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Sabotaging Behavior and Decision-Making in Larvae of the Queen Butterfly Danaus gilippus.(Report)

Ferreira, Pedro P. S. ; Rodrigues, Daniela

Journal of Insect Behavior, 2015, Vol.28(4), p.460(13) [Periódico revisado por pares]

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  • Título:
    Sabotaging Behavior and Decision-Making in Larvae of the Queen Butterfly Danaus gilippus.(Report)
  • Autor: Ferreira, Pedro P. S. ; Rodrigues, Daniela
  • Assuntos: Butterflies ; Decision Making ; Animal Behavior ; Coevolution
  • É parte de: Journal of Insect Behavior, 2015, Vol.28(4), p.460(13)
  • Descrição: Byline: Pedro P. S. Ferreira (1), Daniela Rodrigues (1) Keywords: Laticifers; danaines; plant defenses; latex; insect ontogeny; escape-radiation coevolution Abstract: Sabotaging behavior and decision-making during ontogeny in herbivorous insects remain largely underappreciated. Insects that use hosts bearing articulated laticifers would be expected to cut trenches to deactivate this plant defense. Contrary to this expectation, larvae of Danaus erippus display vein cutting when feeding on Asclepias curassavica, a host with articulated anastomosing laticifers the frequency of sabotaging varies according to ontogeny. Scant records indicate that larvae of the congener Danaus gilippus perform both trenching and vein-cutting on milkweeds. In view of this incongruency, we examined the sabotaging behavior of D. gilippus on A. curassavica during larval ontogeny. Continuous observations of D. gilippus on A. curassavica revealed that the larvae always sabotaged leaves before feeding. Leaves were selected by larvae of D. gilippus for size but not age. Early instars cut trenches on large leaves, and the frequency of trenching decreased as the larvae grew. Vein cutting became predominant in late instars, and petiole cutting was observed in all last instars. Because sabotaging behavior was ubiquitous, artificial trenches and cuts were made on intact leaves to examine if leaf severance affects sabotaging frequency sabotaging decreased significantly in artificially damaged leaves. Although sabotaging behavior has a strong innate component in D. gilippus, information regarding leaf dimension and severance is important in the decision-making processes for sabotaging to take place. As D. gilippus differs from D. erippus with respect to sabotaging type and frequency when feeding on the same host, other factors than plant anatomy probably play a role in mediating sabotaging behavior in this butterfly group. Author Affiliation: (1) Laboratorio de InteracA[micro]es Inseto-Planta, Departamento de Ecologia, Instituto de Biologia, Universidade Federal do Rio de Janeiro, Avenida Carlos Chagas Filho, 373, 21941-902, Rio de Janeiro, RJ, Brazil Article History: Registration Date: 10/07/2015 Accepted Date: 10/07/2015 Online Date: 05/08/2015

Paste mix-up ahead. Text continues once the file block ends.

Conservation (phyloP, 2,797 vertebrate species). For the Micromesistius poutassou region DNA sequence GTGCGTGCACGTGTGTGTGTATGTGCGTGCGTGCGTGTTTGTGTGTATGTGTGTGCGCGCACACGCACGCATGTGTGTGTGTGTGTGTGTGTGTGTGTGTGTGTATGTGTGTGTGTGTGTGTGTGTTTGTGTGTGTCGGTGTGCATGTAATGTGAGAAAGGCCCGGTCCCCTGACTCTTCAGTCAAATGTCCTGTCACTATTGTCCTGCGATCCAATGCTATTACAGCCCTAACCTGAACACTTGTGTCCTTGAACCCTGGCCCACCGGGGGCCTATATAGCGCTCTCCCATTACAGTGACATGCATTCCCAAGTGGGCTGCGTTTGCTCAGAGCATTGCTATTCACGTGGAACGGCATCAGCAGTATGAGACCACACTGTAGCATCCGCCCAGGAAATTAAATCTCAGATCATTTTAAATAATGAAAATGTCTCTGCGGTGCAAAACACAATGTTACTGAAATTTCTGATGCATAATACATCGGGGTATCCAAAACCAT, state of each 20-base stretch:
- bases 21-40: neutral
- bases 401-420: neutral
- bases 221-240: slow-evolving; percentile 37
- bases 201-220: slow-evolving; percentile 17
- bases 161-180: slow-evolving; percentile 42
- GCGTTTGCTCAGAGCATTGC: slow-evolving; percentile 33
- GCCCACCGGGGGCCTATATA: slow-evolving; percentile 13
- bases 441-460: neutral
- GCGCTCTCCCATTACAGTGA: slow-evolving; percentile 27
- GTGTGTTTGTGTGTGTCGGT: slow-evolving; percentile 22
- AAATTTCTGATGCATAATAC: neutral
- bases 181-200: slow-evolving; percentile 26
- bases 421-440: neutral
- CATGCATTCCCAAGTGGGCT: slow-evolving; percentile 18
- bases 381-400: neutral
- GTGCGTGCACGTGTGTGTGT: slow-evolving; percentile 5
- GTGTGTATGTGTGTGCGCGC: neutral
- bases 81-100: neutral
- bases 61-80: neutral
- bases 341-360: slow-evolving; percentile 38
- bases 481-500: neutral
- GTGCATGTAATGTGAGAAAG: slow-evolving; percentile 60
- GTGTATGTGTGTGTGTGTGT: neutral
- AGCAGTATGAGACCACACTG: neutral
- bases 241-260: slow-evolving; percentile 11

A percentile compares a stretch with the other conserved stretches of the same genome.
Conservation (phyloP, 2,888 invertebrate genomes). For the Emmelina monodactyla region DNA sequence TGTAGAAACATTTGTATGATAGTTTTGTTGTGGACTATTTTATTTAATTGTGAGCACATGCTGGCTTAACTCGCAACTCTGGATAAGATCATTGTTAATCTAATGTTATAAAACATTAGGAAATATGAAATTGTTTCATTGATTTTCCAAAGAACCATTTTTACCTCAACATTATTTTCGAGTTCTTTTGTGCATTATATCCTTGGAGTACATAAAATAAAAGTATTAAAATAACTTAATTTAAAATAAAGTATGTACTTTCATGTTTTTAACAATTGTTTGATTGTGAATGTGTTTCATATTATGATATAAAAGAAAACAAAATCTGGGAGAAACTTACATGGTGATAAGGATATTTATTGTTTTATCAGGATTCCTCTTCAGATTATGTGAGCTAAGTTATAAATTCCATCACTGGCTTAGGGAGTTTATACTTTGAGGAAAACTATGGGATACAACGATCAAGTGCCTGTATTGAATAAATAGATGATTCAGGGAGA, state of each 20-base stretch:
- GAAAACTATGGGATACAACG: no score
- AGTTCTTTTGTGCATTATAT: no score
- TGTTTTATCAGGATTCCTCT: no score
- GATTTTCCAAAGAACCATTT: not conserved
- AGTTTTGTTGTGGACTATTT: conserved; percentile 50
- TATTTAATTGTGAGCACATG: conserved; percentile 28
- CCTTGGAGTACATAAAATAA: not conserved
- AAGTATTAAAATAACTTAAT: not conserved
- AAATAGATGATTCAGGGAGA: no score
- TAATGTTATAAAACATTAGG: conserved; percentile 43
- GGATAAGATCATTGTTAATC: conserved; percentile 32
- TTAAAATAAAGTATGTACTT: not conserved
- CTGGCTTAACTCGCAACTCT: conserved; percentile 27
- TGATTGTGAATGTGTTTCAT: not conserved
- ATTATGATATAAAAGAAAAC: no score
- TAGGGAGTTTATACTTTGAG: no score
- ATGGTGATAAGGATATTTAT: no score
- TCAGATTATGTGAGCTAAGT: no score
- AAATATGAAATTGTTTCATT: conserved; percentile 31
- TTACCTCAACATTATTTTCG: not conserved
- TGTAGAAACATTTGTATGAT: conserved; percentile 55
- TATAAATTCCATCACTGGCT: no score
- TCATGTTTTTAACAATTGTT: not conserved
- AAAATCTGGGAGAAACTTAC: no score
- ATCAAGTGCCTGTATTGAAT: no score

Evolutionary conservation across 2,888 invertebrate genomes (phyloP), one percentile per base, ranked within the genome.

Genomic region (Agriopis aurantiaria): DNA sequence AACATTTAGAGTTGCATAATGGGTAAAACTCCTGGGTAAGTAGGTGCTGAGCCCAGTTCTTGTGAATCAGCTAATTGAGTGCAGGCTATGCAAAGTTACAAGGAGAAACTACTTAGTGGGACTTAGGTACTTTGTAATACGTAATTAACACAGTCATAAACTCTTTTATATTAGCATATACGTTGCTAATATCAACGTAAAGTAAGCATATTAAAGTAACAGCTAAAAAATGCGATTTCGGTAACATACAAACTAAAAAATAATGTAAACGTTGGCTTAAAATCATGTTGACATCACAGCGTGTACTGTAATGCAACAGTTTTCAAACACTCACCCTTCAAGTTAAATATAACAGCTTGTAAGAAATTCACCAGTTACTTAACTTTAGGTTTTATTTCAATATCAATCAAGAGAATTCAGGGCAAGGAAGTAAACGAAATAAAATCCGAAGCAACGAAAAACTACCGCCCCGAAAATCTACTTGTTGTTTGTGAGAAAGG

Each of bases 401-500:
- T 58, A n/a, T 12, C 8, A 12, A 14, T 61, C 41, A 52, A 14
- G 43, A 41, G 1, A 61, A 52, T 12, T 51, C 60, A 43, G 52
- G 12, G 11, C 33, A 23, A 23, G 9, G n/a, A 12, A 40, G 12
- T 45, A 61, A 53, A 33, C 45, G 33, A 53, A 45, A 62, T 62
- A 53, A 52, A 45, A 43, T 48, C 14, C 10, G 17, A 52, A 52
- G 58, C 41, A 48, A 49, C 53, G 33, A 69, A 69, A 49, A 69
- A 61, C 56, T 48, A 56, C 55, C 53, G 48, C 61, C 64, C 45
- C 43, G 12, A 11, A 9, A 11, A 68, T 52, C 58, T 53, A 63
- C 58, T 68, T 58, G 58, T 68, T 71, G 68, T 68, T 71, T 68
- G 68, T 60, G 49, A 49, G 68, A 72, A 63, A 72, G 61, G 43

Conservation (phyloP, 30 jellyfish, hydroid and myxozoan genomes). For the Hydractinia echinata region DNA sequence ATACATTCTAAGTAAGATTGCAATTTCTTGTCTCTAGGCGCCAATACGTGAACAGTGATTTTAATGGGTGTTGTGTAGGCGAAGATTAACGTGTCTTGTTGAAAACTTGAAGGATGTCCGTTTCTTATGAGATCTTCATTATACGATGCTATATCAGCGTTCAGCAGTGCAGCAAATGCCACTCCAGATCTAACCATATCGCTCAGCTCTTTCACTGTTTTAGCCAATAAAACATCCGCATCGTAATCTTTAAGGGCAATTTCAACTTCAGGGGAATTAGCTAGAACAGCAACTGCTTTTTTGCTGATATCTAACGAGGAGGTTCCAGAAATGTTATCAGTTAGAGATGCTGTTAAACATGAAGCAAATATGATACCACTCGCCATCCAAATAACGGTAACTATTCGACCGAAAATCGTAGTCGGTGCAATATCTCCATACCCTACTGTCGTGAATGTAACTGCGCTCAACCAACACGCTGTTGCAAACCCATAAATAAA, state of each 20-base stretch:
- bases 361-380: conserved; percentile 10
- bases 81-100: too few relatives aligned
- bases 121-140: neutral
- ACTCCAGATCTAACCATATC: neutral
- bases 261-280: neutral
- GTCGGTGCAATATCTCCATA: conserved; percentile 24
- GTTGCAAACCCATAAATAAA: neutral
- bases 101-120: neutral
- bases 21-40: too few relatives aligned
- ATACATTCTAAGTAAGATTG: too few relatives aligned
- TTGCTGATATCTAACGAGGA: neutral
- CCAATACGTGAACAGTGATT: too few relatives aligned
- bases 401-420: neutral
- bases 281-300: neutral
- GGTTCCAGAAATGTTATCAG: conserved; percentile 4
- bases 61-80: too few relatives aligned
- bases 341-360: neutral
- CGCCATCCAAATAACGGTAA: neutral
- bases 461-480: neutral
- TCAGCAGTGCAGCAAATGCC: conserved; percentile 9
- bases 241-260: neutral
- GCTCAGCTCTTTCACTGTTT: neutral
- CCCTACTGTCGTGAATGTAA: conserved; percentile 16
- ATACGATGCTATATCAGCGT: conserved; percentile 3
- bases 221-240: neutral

• Idioma: Inglês

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